Highly heterogeneous soil bacterial communities around Terra Nova Bay of Northern Victoria Land, Antarctica
Cited 0 time in
- Highly heterogeneous soil bacterial communities around Terra Nova Bay of Northern Victoria Land, Antarctica
- Kim, Mincheol
Lim, Hyoun Soo
Hong, Soon Gyu
Kim, Ji Hee
- Science & Technology - Other Topics
- 16S rRNA; Antarctica; Chloroflexi; Cyanobacteria
- Issue Date
- Kim, Mincheol, et al. 2014. "Highly heterogeneous soil bacterial communities around Terra Nova Bay of Northern Victoria Land, Antarctica". Plos one, 10(3): e0119966.
- Given the diminished role of biotic interactions in soils of the continental Antarctica, abiotic factors have been believed to be the most prevailing parameter in structuring microbial communities. Many ice-free regions still remain unexplored and little is understood about which environmental gradients dominate the variation of bacterial communities. In this study, we investigated the soil bacterial community around Terra Nova Bay of Victoria Land using pyrosequencing and determined which environmental variables govern the bacterial community structure at the local scale. Six bacterial phyla such as Actinobacteria, Proteobacteria, Acidobacteria, Chloroflexi, Cyanobacteria, and Bacteroidetes were dominant but their relative abundance greatly varied across locations. Bacterial community structures were little affected by spatial distance but structured more strongly by site difference which parallels to the variation of soil physicochemical compositions. At both phylum- and species levels, bacterial community structure was explained most by pH and water content and to a lesser extent certain earth elements and trace metals also had important roles in shaping community variation. The higher level of heterogeneity of bacterial community structure found in this local site indicates how soil bacterial communities have been distinctively adapted to different compositions of edaphic variables under extreme environmental conditions. Taken together, these findings will greatly advance our understanding about how soil bacterial populations have been adapted to this harsh environment and how they will respond to changing climates in the future.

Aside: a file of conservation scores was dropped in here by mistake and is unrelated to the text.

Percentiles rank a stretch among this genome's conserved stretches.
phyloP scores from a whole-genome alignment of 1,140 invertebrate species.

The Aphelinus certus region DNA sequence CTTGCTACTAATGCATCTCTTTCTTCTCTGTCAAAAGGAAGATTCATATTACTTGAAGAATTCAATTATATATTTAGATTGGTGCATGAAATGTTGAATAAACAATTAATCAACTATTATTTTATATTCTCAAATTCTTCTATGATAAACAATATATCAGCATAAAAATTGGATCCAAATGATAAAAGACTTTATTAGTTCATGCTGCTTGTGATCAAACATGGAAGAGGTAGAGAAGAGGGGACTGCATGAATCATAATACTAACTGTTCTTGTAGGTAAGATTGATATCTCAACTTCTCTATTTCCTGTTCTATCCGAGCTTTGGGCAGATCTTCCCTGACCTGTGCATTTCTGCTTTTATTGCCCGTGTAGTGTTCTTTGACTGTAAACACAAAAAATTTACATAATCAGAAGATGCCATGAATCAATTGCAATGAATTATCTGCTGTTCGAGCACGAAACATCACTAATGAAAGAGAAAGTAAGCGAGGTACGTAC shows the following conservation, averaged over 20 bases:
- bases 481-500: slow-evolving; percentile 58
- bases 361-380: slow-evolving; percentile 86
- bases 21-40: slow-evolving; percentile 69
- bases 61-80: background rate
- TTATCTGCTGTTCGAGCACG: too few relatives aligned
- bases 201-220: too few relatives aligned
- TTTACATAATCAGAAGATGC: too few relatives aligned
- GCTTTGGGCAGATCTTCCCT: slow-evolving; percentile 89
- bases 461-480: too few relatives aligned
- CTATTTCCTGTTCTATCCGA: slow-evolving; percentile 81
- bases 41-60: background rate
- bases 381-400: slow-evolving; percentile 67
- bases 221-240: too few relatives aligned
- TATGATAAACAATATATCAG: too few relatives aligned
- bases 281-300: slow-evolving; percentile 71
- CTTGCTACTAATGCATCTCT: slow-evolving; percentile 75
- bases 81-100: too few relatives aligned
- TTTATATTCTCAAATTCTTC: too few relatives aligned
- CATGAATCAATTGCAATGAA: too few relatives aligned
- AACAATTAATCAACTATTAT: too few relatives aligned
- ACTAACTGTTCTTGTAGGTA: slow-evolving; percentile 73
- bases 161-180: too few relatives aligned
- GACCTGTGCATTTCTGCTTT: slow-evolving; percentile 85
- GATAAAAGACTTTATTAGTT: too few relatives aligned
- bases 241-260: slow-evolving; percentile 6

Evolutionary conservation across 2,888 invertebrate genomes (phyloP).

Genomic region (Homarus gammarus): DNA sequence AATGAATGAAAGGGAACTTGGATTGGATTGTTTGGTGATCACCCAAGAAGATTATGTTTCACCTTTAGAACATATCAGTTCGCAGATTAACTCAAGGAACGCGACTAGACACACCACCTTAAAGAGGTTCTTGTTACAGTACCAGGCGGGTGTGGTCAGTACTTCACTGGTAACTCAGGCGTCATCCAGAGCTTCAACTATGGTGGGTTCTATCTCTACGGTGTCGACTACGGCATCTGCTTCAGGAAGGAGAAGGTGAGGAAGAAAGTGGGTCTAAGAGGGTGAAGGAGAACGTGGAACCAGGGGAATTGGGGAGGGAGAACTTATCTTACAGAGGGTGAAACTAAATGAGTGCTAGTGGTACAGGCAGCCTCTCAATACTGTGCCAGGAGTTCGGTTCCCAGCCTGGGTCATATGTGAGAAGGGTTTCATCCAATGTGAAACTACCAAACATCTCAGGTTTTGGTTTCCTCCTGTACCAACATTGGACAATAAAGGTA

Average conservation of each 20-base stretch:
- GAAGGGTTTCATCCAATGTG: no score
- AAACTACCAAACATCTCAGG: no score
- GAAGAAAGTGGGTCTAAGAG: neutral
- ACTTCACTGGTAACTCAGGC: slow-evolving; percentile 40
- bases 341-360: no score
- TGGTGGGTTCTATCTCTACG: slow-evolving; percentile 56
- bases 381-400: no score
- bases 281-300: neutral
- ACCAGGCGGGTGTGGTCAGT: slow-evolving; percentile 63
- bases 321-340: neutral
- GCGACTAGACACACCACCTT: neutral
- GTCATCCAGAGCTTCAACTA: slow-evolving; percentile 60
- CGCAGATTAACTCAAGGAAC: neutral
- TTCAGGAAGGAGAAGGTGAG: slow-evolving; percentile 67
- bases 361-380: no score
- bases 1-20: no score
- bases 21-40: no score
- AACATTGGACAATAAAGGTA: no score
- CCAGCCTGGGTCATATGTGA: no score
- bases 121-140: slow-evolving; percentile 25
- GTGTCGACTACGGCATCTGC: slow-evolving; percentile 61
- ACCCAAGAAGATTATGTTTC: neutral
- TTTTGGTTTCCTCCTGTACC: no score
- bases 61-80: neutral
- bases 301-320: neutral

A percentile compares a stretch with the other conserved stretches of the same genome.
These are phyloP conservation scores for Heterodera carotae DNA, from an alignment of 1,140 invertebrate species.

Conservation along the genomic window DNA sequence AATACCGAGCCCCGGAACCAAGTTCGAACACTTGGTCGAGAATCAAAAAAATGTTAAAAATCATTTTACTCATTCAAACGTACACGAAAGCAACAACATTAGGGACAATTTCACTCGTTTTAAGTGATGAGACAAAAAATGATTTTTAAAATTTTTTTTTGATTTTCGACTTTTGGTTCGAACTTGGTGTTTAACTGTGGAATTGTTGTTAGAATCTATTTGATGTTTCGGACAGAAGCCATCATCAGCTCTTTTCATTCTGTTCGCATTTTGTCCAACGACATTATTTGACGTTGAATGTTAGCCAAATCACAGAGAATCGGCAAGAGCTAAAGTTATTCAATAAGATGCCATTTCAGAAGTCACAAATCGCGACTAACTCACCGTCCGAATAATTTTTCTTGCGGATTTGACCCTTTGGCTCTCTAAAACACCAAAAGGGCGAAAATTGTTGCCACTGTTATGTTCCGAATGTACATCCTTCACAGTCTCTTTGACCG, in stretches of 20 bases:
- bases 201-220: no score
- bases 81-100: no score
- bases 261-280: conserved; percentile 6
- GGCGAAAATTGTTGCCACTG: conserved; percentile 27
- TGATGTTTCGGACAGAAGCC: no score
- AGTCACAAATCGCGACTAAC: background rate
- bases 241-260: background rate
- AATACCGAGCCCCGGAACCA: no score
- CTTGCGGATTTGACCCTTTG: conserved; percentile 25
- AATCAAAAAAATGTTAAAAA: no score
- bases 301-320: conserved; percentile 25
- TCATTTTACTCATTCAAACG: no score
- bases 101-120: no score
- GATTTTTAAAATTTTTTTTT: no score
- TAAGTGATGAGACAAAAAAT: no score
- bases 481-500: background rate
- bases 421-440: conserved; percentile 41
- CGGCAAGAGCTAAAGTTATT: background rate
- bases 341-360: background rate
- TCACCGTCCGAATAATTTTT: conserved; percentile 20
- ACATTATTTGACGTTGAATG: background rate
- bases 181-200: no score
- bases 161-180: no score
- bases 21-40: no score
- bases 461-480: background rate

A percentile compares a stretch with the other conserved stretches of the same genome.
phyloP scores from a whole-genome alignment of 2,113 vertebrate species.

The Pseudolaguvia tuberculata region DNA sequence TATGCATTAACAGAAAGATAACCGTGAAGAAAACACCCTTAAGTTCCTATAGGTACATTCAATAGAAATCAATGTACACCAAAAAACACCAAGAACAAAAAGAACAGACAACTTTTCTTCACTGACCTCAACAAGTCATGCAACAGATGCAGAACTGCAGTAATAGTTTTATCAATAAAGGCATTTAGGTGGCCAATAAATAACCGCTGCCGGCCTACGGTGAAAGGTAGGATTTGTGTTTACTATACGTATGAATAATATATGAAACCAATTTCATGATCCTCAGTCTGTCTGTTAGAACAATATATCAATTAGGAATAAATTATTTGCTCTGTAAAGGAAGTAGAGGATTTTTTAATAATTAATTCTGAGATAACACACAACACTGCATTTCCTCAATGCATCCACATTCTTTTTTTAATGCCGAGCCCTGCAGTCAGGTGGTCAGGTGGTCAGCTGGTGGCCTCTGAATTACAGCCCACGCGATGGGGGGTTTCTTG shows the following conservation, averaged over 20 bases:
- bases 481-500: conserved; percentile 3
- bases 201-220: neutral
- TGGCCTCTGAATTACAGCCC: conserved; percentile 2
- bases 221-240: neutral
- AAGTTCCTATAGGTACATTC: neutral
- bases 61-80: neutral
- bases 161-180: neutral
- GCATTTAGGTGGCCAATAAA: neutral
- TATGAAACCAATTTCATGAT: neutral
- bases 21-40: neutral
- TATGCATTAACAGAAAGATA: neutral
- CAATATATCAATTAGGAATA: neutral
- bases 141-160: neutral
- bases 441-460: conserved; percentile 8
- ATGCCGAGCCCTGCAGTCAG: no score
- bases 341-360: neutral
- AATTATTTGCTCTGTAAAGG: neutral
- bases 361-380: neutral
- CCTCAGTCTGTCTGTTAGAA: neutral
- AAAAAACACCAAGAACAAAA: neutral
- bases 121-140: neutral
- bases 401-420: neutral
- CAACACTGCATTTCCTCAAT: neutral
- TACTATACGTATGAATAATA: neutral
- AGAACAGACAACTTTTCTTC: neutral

- Files in This Item
- Can archive pre-print and post-print or publisher's version/PDF
Can archive post-print (ie final draft post-refereeing) or publisher's version/PDF
Can archive pre-print (ie pre-refereeing)
Archiving not formally supported
Items in DSpace are protected by copyright, with all rights reserved, unless otherwise indicated.